Monday, August 3, 2009
In the Garden.... House Wrens
By Catherine Dougherty
Sometimes it is delightful to see August arrive for now is the time to venture out and look for the darling House Wren who has possibly made her nest in some odd place nearby. They come here in the spring with the male signaling his arrival with an almost incessant stream of burbles, warbles, buzzes and rattling churrs. Native Americans called this bird o-du-na-mis-sug-ud-da-we-shi, meaning ‘making a big noise for its size’. They are considered a songbird even though their wonderful song is heard only during the nesting season and rarely afterwards. Since the diet of the House Wren consists almost entirely of insects, spiders, snails, flies, ticks, plant lice, gypsy moth larvae, ants, bees, beetles, and grasshoppers they are a valuable asset to the gardener for natural control of pests.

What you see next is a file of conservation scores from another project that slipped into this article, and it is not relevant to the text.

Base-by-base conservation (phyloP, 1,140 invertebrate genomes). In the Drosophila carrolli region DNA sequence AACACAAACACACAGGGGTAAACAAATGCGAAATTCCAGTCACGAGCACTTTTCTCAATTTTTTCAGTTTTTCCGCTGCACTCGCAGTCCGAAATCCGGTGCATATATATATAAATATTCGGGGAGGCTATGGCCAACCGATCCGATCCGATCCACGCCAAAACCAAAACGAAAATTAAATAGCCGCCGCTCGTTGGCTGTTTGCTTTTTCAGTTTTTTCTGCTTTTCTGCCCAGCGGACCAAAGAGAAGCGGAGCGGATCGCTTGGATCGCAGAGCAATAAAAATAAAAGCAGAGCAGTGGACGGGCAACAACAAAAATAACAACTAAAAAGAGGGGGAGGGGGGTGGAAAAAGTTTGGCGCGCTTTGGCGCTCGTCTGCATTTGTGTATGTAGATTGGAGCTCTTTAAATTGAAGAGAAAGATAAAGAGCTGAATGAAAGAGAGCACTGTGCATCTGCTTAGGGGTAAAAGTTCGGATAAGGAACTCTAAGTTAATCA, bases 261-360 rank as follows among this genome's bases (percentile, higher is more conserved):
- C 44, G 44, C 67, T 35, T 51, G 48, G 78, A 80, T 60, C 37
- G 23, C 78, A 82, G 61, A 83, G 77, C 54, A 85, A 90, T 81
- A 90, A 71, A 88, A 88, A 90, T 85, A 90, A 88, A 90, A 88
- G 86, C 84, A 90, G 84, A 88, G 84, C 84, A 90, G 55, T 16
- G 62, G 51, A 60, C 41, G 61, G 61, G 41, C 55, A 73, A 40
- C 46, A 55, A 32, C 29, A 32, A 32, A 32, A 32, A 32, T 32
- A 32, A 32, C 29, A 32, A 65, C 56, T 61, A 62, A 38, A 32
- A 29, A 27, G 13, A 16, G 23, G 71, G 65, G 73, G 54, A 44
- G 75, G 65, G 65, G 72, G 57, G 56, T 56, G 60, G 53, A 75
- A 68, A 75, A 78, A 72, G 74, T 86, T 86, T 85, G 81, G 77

As indicated by their common name, they are intensely interested in humans and often nest where they receive attention. They will make a cup sized nest of various materials including string and pieces of plastic and sit on three to seven creamy white eggs. They famously choose unusual sites for their nests, including door wreaths, lamp posts, garage shelving, and even old shoes. Both parents will raise their young and the family will leave here for winter quarters in Mexico by early October.
Small and overly confident, the brown House Wren is extremely territorial and will make efforts to destroy the nest of competitive birds. It is said they will occasionally destroy the eggs of other birds by breaking the egg shell. They have also been known to vandalize the cavity of other bird nests by placing sharp sticks in them therefore rendering them unusable. To encourage this valuable little bird to nest in your garden, boxes with a hole small enough to prevent competitive cavity nesters is an option.
When their sociable behavior is added to their abilities to control pests, it is no wonder this dear little bird is among the all time American favorites. The photo, taken by John Dougherty Monday evening, shows the little Wren nesting in his porch plant! Adorable!